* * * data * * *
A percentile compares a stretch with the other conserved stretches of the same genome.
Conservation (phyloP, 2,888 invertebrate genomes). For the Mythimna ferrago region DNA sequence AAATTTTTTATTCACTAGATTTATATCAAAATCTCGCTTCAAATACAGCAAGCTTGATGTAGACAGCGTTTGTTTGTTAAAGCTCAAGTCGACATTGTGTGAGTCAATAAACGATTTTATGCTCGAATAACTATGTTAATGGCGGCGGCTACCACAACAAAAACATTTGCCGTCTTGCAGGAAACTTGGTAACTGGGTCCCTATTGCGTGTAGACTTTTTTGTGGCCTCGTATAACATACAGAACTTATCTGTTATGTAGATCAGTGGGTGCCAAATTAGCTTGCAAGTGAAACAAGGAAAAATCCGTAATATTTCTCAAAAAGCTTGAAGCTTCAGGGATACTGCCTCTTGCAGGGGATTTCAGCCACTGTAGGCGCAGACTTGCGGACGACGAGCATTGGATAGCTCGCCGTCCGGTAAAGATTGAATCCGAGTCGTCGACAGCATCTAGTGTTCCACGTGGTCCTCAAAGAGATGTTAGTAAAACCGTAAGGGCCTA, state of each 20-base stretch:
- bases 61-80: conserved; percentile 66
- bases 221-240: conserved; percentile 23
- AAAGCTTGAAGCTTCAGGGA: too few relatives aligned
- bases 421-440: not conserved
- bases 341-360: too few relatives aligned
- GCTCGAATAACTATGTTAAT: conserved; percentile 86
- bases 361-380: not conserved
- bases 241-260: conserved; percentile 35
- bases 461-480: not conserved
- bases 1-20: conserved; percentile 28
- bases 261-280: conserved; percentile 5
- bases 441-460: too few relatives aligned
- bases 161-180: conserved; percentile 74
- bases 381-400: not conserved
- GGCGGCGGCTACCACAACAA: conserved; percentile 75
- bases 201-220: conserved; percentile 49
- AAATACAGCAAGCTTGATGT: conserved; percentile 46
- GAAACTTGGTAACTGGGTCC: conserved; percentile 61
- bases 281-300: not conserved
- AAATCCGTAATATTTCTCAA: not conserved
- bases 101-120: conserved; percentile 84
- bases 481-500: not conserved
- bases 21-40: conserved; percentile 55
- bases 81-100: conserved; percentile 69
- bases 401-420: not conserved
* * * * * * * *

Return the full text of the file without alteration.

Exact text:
A percentile compares a stretch with the other conserved stretches of the same genome.
Conservation (phyloP, 2,888 invertebrate genomes). For the Mythimna ferrago region DNA sequence AAATTTTTTATTCACTAGATTTATATCAAAATCTCGCTTCAAATACAGCAAGCTTGATGTAGACAGCGTTTGTTTGTTAAAGCTCAAGTCGACATTGTGTGAGTCAATAAACGATTTTATGCTCGAATAACTATGTTAATGGCGGCGGCTACCACAACAAAAACATTTGCCGTCTTGCAGGAAACTTGGTAACTGGGTCCCTATTGCGTGTAGACTTTTTTGTGGCCTCGTATAACATACAGAACTTATCTGTTATGTAGATCAGTGGGTGCCAAATTAGCTTGCAAGTGAAACAAGGAAAAATCCGTAATATTTCTCAAAAAGCTTGAAGCTTCAGGGATACTGCCTCTTGCAGGGGATTTCAGCCACTGTAGGCGCAGACTTGCGGACGACGAGCATTGGATAGCTCGCCGTCCGGTAAAGATTGAATCCGAGTCGTCGACAGCATCTAGTGTTCCACGTGGTCCTCAAAGAGATGTTAGTAAAACCGTAAGGGCCTA, state of each 20-base stretch:
- bases 61-80: conserved; percentile 66
- bases 221-240: conserved; percentile 23
- AAAGCTTGAAGCTTCAGGGA: too few relatives aligned
- bases 421-440: not conserved
- bases 341-360: too few relatives aligned
- GCTCGAATAACTATGTTAAT: conserved; percentile 86
- bases 361-380: not conserved
- bases 241-260: conserved; percentile 35
- bases 461-480: not conserved
- bases 1-20: conserved; percentile 28
- bases 261-280: conserved; percentile 5
- bases 441-460: too few relatives aligned
- bases 161-180: conserved; percentile 74
- bases 381-400: not conserved
- GGCGGCGGCTACCACAACAA: conserved; percentile 75
- bases 201-220: conserved; percentile 49
- AAATACAGCAAGCTTGATGT: conserved; percentile 46
- GAAACTTGGTAACTGGGTCC: conserved; percentile 61
- bases 281-300: not conserved
- AAATCCGTAATATTTCTCAA: not conserved
- bases 101-120: conserved; percentile 84
- bases 481-500: not conserved
- bases 21-40: conserved; percentile 55
- bases 81-100: conserved; percentile 69
- bases 401-420: not conserved